Higher education is on the front line of tackling issues of inclusivity at events. What can we learn from their progress?
Most colleges and universities are progressive entities, making grand statements pertaining to diversity and inclusion. Historically, these establishments have served as sanctuaries for expression and platforms for protest. College students and faculty are arguably the most socially aware and impassioned citizens, making them a good case study for how to successfully prioritize inclusivity at an event.
Let’s first address what should be considered before planning an event. To maximize inclusivity, planners must consider elements like race, ethnicity, language, country of origin, religion, political affiliation, gender, sexual orientation, ability, diet, class, and age. Accommodating for all of these differences seems challenging, right? Don’t worry – it’s very achievable.
It’s necessary to go beyond simply accommodating or acknowledging people’s differences. Instead, try thinking of this process as creating events that are universally designed—accessible to everyone. When there are barriers to participation, it can make attendees feel unwelcome and less likely to return or recommend the event to a friend or colleague. This is exactly what we want to avoid!
Establishments like Syracuse University , Skidmore College , and The University of Arizona  have introduced proactive approaches to campus inclusivity and accessibility. They have created their own guides which explain the steps one must take to successfully host an inclusive campus event. Below are some of the most helpful tips (gleaned from the guides of the universities listed above) which are applicable for any event whether it be campus, corporate, ceremonial, or casual.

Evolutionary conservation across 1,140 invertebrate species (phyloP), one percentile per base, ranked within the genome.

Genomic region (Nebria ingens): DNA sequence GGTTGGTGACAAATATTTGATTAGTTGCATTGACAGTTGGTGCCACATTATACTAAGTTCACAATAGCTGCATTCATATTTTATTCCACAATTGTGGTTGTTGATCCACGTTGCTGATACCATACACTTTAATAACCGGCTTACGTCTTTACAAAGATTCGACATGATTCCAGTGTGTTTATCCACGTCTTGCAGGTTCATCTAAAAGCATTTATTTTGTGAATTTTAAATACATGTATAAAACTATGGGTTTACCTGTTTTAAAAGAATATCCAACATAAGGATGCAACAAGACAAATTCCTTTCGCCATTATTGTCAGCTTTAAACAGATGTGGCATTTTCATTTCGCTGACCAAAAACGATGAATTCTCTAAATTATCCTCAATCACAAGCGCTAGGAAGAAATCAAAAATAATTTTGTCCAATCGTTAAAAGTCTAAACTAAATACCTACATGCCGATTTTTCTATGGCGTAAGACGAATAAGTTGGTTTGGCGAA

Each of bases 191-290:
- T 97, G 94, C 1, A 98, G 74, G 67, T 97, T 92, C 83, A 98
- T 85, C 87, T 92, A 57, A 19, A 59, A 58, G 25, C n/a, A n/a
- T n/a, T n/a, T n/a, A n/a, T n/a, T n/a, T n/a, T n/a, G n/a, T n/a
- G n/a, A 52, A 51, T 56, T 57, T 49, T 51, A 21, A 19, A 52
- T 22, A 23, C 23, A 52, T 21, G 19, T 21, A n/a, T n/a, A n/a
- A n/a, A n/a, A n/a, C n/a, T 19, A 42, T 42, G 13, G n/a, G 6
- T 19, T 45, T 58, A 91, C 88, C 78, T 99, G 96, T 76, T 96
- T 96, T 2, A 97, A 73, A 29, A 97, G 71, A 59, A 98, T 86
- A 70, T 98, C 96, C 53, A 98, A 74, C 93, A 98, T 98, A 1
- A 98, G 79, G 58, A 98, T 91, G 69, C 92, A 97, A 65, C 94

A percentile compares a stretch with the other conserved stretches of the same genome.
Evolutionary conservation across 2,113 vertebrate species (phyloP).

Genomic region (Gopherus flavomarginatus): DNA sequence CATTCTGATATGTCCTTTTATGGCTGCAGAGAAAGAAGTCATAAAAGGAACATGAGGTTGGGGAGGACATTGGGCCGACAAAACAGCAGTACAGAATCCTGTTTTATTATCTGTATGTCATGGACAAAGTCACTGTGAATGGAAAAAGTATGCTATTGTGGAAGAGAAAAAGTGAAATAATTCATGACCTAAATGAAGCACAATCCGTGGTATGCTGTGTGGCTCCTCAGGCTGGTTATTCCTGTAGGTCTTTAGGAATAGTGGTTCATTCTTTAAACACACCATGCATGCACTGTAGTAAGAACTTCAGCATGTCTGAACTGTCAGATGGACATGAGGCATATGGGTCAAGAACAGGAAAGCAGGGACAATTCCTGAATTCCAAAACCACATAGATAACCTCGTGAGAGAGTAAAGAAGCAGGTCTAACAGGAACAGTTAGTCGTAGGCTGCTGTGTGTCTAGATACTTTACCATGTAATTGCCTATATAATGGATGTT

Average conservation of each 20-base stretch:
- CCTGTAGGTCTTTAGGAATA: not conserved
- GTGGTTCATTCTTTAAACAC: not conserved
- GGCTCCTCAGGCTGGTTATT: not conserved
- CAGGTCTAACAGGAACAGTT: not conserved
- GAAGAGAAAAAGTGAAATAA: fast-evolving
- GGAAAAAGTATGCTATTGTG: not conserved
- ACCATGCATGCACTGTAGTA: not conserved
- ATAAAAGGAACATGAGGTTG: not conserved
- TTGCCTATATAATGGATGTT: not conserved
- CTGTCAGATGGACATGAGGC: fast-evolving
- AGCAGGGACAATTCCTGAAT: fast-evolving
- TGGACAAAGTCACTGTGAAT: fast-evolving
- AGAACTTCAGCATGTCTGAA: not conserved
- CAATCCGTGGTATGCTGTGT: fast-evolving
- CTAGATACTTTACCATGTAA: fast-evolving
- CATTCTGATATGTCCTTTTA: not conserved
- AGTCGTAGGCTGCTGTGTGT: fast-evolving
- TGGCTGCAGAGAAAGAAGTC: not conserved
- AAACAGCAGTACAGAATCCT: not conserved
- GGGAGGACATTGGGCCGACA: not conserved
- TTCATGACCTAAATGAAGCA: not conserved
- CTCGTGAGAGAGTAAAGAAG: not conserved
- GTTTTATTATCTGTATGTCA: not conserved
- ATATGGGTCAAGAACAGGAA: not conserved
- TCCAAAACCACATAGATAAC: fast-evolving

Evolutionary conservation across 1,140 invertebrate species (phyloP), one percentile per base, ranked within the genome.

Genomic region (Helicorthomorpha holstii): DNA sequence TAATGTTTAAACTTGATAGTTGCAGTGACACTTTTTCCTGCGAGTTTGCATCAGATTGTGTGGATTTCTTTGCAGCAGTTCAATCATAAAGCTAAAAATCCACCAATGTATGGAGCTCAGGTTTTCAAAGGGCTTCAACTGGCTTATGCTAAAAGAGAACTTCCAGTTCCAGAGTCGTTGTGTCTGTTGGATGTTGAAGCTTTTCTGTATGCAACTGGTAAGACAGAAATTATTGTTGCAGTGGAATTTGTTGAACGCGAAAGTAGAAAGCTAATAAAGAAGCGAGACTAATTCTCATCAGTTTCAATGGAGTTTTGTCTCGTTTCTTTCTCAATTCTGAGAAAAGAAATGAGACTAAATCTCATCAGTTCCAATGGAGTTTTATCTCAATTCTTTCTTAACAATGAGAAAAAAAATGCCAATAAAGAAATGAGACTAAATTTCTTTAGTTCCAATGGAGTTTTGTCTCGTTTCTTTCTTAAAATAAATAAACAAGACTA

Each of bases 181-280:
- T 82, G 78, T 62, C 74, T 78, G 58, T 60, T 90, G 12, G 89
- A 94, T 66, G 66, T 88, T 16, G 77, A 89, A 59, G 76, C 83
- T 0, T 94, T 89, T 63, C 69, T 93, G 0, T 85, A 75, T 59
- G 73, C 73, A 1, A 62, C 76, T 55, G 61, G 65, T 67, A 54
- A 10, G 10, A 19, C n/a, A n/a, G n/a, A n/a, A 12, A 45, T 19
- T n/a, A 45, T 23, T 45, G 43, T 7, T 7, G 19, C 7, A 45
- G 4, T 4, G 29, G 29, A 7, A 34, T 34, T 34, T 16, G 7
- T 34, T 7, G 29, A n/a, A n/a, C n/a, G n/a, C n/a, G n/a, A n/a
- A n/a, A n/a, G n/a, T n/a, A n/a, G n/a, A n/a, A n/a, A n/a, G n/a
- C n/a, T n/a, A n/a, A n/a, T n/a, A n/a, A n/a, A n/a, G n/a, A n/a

- Accessible parking and drop-off areas?
- Flat, level, or ramped entrance?
- Accessible door or automatic door opener?
- Provide multiple ways for attendees to communicate with you, the organizer (e.g. phone, email, social media, or text).
- Provide audio files in addition to PDF and Microsoft Word files.
- Some participants may prefer or need to access an event virtually via Skype or Livestream.
- Are interpreters needed?
- Is there space for an unobstructed view of the speaker and visuals for the hearing-impaired?
- Is there appropriate lighting? Dark enough to see video and bright enough to see a speaker?
- If producing an art show, screening a movie, or other event that includes any highly visual components, you may wish to use audio description services.
- Is everyone able to participate in the event activities (mobility sight or hearing concerns)?
- If not, provide modifiers or alternate activities.
- Are restrooms accessible?
- If none are in close proximity, provide a portable accessible option.
- Are there dietary restrictions?
- Consider individuals with an array of food preferences and needs including Kosher, Halal, vegan, and vegetarian.
- Provide participants who will be attending multi-day events with lists of LGBTQ-friendly spaces, vegetarian restaurants, gluten-free options, etc., whenever possible.
- Inform staff of all accessible features.
- Encourage staff to use correct terminology like “wheel-chair user” and “disability-related access”.
After the event has commenced, find out how inclusive your event truly was through a survey. Did attendees feel welcome? Were they able to fully participate? Do they have feedback on how to make the event even more accessible next time? Take time to reflect on any accessibility-related issues and how to design differently in the future. This inclusive thinking will improve your events over time.